When people decide to live only for themselves, it never satisfies. There is a spiritual emptiness. It's good for the economy (short-term), because the less you have in your life that matters the more distractions you need to buy, but it is not good for people. When vast numbers of people in a society decide that there is nothing bigger than themselves worth living for, nothing more important than themselves and the gratification of their own immediate whims and desires, it is very bad for that society's long-term future. Why go on living and working and producing if nothing matters? A man isn't going to die for a country he thinks is worthless and corrupt. A woman isn't going to be willing to lose her figure and her free time for children, if she thinks the next generation isn't as important as her own good time. Why go to the trouble of building families and communities when it's easier to shop and watch TV and have a string of affairs? And when you realize the continual gratification of your appetites never ends because it never really satisfies, why even go on living? If there's nothing bigger than you and all the distractions you're supposed to want because they're so fun and so luxurious don't satisfy, why not give in to weariness and end it all?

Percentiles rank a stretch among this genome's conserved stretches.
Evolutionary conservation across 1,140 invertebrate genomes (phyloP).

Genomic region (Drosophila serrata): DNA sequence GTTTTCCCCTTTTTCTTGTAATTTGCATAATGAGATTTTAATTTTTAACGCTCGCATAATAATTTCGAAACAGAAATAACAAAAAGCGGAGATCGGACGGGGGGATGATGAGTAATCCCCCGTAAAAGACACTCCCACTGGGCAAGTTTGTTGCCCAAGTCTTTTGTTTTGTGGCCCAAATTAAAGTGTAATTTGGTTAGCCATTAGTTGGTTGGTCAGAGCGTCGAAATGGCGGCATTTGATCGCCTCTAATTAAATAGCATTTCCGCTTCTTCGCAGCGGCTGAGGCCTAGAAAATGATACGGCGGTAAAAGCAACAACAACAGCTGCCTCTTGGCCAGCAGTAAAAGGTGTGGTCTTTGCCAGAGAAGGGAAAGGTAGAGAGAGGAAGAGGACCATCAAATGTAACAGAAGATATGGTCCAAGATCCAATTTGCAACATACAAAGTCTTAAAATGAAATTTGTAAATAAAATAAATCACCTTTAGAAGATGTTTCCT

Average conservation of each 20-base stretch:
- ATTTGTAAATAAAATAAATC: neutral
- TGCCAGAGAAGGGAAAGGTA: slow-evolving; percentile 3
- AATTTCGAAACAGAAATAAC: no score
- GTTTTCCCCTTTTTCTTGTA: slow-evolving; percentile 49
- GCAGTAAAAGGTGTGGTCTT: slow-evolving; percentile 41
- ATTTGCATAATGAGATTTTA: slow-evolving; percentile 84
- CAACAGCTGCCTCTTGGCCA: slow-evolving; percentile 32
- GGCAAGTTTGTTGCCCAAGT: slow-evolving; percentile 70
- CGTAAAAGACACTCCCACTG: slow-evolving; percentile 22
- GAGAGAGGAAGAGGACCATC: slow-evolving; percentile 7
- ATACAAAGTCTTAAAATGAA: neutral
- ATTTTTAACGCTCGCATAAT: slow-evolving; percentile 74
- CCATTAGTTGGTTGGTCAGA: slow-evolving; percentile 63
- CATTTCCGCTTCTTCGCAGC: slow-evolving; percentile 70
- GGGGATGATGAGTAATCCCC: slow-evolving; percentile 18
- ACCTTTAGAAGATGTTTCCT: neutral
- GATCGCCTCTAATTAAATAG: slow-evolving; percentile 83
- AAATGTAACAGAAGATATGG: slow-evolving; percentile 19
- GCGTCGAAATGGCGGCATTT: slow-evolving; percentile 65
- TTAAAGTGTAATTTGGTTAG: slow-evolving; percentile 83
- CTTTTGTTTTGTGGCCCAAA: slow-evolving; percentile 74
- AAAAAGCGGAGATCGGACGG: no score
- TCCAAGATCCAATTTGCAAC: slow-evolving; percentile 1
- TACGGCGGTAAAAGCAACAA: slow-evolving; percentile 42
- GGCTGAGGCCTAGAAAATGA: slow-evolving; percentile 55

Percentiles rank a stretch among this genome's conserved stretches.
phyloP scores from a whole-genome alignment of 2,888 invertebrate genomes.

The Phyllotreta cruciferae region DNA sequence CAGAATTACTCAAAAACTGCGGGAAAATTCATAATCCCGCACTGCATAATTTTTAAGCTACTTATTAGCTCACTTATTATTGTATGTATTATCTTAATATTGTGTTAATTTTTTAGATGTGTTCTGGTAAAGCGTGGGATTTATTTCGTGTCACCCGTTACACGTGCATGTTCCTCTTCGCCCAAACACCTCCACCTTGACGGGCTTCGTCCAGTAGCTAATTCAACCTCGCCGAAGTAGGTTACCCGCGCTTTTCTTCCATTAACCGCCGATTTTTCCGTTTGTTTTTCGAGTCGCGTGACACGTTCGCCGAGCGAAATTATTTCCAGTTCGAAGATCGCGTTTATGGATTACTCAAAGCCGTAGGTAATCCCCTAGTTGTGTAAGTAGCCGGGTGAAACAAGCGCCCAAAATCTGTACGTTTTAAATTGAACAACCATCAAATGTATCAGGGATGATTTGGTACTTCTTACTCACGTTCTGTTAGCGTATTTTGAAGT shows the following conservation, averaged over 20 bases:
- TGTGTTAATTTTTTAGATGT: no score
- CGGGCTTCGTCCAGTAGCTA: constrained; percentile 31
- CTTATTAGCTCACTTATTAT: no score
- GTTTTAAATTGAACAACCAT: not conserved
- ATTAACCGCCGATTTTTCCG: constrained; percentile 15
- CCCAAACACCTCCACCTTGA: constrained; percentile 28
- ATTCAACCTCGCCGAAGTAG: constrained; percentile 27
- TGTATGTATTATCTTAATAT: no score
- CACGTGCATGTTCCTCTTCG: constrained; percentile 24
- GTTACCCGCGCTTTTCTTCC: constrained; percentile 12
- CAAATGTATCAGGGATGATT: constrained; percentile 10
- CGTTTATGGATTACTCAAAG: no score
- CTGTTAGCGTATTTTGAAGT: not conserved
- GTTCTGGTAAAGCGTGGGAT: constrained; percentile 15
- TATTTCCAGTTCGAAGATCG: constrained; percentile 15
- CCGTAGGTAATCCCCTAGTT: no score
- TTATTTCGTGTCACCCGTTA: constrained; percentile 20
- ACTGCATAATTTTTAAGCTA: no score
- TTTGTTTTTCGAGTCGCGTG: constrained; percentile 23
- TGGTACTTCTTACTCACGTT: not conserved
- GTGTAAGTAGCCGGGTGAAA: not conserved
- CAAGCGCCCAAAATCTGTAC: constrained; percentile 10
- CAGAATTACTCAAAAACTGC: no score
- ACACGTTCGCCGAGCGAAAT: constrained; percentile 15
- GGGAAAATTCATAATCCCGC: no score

I'm not picking on Japan. This "nothing bigger than me" attitude that I think may be contributing to the group suicides is pervasive in Europe and the Anglosphere too. Unless there's a radical change, I expect to see more of this sort of thing in the West. Based on various things I've read over the past fifteen years or so, it seems we're already seeing at least a small rise in suicides.

And I think that is a very bad thing.

I have sympathy for the kind of unhappiness these people may have had in their lives and I understand clinical depression and suicidal thoughts, because I've been there, but I think I lost whatever tendency I may have had to romanticise suicide a good many years ago. (I definitely decided it wasn't an option for me.) And if I did have any residual feeling along those lines, I lost it several years ago, when I first came across these lines by Chesterton:

"Not only is suicide a sin, it is the sin. It is the ultimate and absolute evil,
the refusal to take an interest in existence....There is not a tiny creature in
the cosmos at whom [the suicide's] death is not a sneer."